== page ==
Knob Creek still maintains its identity as a favorite small batch whiskey in the US market. They offer four different varieties of whiskey – Straight Rye Whiskey, Smoked Maple Bourbon Whiskey, Kentucky Straight Bourbon Whiskey, and Single Barrel Reserve. The Kentucky Straight Bourbon is sweet and bold whereas the Single Barrel Reserve is unblended bourbon.

In 2017, Knob Creek released their 25th Anniversary Bourbon which was the first unfiltered, single barrel bourbon they released. The product retailed for $130 a bottle, with 300 barrels that originated 300 different bourbon versions.

Four Roses Single Barrel and Small Batch Bourbon

Four Roses ages their Bourbon Whiskey for not less than eight years. They make use of new white-oak casks which are charred for the aging of bourbon. The Single Barrel Kentucky Straight Bourbon from Four Roses consists of 60% corn, 35% rye and 5% malted barley. By their definition, because there is one single barrel for the bottle, it is small batch by nature.

Four Roses Small Batch BottleThey also market a small batch product that contains four of their ten available mash bills: OBSK, OESK, OBSO, and OESO. While each batch can vary by design, the master distiller has stated the average is 250 barrels per batch. Unlike their single barrel, the age is generally no younger than six years and no older than eight years, bringing an average somewhere in the six-and-a-half year range.

Where many of the other brands on the list have rickhouses of several stories, the distinction they carry is their one-story warehouses. Mixed with their lighter burn on their barrels (between a #3 and a #4), they offer some of the smoothest and most flavorful batches.

Buffalo Trace and E.H. Taylor, Jr. Small Batch Bourbon

EH Taylor Small Batch BottleThe Buffalo Trace Distillery is on the banks of the Kentucky River in Frankfort, Kentucky. They have produced bourbon whiskey for more than two centuries from that site. Today, the Buffalo Trace Distillery makes over a dozen different brands of bourbon and whiskey, including their ever-popular E.H. Taylor, Jr. brand. Named for the father of the bourbon industry, Colonel E.H. Taylor, the brand is in honor of his powerful legacy. Among the varieties of bourbon produced under the brand, the small batch is also bottled-in-bond like we discussed in a previous post.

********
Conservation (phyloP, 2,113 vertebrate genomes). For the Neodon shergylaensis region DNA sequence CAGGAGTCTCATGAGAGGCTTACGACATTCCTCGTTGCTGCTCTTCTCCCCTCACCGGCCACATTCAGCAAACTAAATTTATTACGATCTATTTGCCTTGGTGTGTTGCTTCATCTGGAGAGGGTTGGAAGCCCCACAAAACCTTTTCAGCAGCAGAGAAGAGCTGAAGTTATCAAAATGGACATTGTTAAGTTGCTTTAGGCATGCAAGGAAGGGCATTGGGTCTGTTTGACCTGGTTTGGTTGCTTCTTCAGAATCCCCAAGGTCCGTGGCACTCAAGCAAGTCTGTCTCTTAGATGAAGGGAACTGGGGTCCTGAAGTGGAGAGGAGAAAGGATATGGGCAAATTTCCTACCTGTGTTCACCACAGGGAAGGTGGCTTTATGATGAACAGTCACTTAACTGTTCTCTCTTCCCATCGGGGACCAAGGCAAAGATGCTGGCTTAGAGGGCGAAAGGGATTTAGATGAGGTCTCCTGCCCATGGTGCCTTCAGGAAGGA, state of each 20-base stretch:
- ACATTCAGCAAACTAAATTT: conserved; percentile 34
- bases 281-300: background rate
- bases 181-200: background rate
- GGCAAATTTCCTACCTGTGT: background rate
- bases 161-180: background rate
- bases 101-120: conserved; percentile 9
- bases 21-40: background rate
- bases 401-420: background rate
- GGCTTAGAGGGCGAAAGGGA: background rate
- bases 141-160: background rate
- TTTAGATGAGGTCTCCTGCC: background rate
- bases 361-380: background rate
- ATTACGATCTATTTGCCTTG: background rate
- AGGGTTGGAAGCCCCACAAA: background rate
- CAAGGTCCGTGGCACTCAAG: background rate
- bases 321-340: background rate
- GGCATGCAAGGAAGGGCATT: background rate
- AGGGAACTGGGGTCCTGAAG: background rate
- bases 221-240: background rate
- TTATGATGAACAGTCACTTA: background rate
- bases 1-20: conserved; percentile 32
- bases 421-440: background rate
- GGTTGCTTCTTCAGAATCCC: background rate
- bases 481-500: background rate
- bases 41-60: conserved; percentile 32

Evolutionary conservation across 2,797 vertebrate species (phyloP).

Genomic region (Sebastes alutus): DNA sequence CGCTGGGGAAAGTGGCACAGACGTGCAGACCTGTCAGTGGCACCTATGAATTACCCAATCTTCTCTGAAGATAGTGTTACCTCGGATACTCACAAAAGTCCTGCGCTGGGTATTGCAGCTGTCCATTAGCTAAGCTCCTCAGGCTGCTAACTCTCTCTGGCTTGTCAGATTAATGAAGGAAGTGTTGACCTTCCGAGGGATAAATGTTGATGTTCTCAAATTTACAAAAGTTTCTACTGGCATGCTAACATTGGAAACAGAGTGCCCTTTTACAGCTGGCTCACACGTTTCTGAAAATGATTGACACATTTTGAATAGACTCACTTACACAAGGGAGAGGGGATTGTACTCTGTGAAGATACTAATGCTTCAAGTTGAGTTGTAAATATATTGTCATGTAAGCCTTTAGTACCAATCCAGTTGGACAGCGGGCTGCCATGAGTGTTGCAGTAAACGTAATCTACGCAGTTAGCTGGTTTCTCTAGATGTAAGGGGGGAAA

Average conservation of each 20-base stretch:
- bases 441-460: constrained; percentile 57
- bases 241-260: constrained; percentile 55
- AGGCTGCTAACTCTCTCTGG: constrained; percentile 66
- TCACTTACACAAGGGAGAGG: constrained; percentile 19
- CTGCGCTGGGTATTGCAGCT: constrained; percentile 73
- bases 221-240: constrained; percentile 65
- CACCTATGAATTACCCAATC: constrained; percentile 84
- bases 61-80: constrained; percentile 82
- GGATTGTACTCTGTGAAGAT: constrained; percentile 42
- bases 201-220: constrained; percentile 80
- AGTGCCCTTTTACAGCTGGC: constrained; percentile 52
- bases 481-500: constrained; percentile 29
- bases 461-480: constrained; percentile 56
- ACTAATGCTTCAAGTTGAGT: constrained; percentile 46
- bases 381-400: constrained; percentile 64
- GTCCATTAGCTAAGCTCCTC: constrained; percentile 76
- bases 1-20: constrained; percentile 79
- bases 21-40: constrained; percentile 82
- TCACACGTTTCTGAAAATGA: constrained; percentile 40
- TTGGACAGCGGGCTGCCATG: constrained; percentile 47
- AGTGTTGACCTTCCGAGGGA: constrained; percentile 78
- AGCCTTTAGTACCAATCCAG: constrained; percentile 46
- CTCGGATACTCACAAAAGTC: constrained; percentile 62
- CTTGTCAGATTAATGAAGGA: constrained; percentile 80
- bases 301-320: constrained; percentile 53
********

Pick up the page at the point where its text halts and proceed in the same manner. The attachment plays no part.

One distinction for their brand is that the E.H. Taylor bottles are all made from a bourbon barrel aged in Warehouse C, a building built by Colonel Taylor himself in 1881. While they do not mention how many barrels go into a small batch, we assume there are less than one hundred per batch because of the limited number of barrels available to make the blend. Beyond the unknown number of barrels, the bottled-in-bond designation also means the final product has water added to lower the ABV before the bottling process.

Willett Pot Still Reserve

Willett Pot Still Reserve​Probably their most popular small batch bourbon, the Pot Still Reserve from Willett Distillery initially was an expression of other distiller’s whiskey. Until they began distilling in-house again in 2012, Willett purchased distillate from other companies and aged the barrels in-house. Starting in 2014, the Pot Still Reserve changed from a single-barrel to a small batch product, incorporating some in-house distillate. As barrels reach the minimum four year age, more and more in-house distillate will begin to join the batch as they bottle.